illustration of Elinor and Marianne Dashwood's faces

Sense and Sensibility

by Jane Austen

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In Jane Austen's Sense and Sensibility, who are Elinor and Marianne and what roles do they play?

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These two names were originally intended as the title of Jane Austen's novel which was published as "Sense and Sensibility."  A writer of the genre, novels of manners, Miss Austen portrays early upper-class English society in which women of this class were forbidden to work.  As a result, their main avocation in life was to find a suitable husband.  With Elinor as representative of the "Sense" of the title and Marianne representative of the "Sensibility," Auten writes a didactic, or instructive, novel in which the reader may decide which attribute is of greater importance.  The plot, therefore, revolves around a comparison of the two sisters.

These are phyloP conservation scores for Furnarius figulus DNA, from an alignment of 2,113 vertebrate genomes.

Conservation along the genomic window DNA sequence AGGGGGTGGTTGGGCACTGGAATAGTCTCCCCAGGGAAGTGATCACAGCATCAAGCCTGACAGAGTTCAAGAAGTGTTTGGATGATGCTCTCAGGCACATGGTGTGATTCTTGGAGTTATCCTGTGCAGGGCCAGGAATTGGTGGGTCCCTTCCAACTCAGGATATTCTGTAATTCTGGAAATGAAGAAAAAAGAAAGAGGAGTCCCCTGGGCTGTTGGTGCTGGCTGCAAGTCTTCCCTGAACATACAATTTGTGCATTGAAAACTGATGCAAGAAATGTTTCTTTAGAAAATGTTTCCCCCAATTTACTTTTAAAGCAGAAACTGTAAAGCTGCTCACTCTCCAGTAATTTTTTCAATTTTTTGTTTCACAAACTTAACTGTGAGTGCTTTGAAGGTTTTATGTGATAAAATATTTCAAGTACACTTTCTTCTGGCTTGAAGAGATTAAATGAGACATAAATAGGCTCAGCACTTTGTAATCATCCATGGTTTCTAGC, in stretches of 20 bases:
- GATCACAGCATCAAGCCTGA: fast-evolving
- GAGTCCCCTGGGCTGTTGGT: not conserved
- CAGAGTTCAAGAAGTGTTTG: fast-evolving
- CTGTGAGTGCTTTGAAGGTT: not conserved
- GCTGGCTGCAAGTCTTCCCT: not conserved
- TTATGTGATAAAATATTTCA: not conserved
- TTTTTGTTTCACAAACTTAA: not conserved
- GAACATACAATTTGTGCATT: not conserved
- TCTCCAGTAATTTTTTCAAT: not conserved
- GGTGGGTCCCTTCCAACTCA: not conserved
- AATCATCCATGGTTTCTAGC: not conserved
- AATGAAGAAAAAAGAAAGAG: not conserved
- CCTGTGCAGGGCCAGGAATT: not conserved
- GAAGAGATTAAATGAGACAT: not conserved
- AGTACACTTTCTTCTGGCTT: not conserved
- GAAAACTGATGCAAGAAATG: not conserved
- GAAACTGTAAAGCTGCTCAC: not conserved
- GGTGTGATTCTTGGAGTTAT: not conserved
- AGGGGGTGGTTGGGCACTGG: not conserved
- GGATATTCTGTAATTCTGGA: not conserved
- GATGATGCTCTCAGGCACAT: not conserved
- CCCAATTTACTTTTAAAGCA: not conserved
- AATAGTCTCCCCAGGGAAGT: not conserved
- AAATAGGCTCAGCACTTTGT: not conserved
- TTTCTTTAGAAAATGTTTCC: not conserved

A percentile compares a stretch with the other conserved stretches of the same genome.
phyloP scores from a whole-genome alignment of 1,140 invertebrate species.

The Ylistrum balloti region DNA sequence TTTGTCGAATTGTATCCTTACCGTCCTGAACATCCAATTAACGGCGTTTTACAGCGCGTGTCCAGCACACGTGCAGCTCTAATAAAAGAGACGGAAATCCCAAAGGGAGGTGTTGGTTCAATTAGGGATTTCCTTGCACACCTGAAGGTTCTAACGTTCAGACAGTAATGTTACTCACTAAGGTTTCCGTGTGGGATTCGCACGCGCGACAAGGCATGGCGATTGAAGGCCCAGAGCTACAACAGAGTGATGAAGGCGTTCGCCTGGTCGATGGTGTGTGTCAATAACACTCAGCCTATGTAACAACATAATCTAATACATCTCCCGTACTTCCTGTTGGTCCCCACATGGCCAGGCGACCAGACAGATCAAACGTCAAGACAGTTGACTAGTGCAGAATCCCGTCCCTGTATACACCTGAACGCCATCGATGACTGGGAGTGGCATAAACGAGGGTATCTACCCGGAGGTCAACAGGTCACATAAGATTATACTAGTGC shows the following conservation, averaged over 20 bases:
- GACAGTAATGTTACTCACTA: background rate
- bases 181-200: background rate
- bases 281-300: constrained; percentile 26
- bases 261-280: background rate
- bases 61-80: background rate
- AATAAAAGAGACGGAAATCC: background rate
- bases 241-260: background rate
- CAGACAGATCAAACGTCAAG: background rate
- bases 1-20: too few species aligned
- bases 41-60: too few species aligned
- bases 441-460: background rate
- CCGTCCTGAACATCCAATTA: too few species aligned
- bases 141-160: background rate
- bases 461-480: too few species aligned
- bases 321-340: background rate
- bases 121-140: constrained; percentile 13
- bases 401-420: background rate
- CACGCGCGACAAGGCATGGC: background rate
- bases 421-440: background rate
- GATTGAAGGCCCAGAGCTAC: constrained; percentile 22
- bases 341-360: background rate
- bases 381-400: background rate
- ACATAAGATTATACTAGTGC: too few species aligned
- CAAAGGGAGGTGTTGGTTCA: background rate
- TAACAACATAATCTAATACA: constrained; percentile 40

Elinor, the oldest girl of the Dashwood family is quite mature by the age of nineteen.  Unlike Marianne, she is careful not to offend people and is concerned with diplomacy and decorum.  Valuing rational thought more highly than emotional reactions, Elinor holds the family together in conflicts.  For the author, Elinor is set forth as a paragon of virtue. 

On the other hand, Marianne, the middle daughter of the Dashwood family is a young woman whose "sorrows, her joys, could have no modertion."  Much like Shakespeare's Romeo, she is absorbed in her feelings and believes that she can only love once.  Her extended depression after being jilted by this one love, Mr. John Willoughby, leads her to finally reexamine her values and realize that the "sense" of her sister is what one can better live with.

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